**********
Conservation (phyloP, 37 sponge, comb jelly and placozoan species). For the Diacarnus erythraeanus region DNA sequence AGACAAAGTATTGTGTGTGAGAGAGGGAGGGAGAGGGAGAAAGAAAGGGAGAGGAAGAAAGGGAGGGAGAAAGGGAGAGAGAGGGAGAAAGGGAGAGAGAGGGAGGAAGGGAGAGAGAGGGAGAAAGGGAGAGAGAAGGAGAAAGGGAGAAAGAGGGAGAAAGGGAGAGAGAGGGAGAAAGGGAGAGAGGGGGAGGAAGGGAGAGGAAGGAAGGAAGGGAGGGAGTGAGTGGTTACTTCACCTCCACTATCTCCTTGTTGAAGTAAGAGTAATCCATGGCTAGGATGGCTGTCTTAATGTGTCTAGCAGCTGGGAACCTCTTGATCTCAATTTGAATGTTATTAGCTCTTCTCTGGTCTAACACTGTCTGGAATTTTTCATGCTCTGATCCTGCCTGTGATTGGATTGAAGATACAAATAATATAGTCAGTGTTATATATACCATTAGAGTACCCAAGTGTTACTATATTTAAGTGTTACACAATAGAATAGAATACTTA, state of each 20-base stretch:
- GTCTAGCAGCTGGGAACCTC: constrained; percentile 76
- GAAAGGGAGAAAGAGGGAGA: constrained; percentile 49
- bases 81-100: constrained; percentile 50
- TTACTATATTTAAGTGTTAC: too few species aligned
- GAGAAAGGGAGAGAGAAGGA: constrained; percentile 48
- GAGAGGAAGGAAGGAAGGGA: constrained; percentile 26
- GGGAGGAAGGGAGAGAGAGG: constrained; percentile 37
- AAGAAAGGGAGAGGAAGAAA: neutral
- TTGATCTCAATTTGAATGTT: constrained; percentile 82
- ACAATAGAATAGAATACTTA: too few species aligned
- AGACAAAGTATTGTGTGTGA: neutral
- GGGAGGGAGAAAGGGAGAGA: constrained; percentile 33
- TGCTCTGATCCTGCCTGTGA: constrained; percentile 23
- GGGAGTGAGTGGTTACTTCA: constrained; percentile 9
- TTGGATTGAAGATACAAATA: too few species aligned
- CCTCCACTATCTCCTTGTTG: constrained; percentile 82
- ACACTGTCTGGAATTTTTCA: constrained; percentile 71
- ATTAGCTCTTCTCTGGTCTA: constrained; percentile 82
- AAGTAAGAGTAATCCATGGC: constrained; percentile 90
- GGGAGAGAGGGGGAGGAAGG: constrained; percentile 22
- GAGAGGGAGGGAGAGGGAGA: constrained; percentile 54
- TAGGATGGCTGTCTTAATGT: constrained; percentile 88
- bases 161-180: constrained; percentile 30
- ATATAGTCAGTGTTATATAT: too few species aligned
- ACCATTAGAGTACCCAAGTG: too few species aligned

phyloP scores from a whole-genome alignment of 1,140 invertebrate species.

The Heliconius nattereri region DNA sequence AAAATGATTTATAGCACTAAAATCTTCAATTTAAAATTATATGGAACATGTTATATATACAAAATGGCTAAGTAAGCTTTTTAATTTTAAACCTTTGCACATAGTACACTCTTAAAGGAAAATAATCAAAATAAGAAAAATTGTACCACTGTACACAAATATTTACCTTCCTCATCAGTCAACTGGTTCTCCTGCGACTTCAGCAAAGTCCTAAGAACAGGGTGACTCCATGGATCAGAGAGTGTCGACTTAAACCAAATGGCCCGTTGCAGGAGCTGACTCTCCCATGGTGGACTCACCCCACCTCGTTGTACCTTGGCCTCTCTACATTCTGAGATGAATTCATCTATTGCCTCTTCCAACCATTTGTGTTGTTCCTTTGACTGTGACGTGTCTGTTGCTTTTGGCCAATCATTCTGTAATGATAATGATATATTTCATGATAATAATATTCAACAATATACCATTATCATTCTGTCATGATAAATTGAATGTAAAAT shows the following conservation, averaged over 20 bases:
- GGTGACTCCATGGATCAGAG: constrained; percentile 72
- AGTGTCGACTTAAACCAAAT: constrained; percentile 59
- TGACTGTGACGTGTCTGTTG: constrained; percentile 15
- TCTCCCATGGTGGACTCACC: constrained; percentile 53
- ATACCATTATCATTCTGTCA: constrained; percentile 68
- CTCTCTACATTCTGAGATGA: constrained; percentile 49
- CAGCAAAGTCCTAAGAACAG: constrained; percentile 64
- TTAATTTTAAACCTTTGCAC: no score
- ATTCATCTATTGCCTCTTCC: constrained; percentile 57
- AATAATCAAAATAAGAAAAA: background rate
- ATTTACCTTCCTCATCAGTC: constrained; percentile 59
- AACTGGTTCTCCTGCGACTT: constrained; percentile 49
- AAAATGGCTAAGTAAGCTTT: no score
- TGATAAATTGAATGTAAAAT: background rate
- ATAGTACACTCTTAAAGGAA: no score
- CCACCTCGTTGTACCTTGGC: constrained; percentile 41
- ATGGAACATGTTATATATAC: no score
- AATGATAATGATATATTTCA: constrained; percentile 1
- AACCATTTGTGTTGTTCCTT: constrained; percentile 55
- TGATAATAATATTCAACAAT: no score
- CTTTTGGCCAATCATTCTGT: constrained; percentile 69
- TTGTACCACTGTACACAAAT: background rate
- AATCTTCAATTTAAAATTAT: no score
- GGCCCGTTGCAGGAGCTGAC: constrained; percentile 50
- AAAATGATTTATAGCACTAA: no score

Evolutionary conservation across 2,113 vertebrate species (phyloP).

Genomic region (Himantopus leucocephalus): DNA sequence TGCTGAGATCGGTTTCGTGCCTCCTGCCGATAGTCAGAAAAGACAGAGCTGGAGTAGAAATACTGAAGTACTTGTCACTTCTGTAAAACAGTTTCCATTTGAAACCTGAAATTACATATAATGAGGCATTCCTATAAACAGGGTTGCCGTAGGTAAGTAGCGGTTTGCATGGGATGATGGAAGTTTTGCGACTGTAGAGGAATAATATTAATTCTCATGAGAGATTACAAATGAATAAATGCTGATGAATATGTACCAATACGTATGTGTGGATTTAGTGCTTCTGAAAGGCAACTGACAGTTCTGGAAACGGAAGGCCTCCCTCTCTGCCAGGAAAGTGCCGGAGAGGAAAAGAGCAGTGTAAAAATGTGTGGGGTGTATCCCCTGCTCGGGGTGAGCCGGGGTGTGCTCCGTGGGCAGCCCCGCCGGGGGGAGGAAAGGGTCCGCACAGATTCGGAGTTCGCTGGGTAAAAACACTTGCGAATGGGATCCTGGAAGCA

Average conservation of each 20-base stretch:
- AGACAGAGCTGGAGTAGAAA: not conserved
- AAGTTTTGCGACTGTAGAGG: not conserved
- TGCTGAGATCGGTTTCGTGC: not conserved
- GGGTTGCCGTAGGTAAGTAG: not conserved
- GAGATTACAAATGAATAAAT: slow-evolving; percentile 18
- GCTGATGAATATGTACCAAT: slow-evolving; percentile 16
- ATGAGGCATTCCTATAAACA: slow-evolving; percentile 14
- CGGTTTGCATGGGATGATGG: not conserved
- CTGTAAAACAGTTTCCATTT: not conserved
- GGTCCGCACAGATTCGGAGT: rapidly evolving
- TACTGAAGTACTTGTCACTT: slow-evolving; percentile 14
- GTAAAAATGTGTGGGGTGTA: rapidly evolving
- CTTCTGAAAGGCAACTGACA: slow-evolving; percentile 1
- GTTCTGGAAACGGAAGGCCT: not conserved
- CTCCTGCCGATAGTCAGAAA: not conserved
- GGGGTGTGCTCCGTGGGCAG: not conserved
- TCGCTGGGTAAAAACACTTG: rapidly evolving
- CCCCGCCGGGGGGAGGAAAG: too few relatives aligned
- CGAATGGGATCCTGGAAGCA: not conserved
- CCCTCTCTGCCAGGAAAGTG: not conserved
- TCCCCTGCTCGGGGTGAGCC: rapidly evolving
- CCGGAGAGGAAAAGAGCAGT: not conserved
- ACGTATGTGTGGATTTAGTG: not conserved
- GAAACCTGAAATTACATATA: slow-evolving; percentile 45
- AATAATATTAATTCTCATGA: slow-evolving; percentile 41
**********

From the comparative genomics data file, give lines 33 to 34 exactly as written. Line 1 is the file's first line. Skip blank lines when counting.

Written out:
- ATACCATTATCATTCTGTCA: constrained; percentile 68
- CTCTCTACATTCTGAGATGA: constrained; percentile 49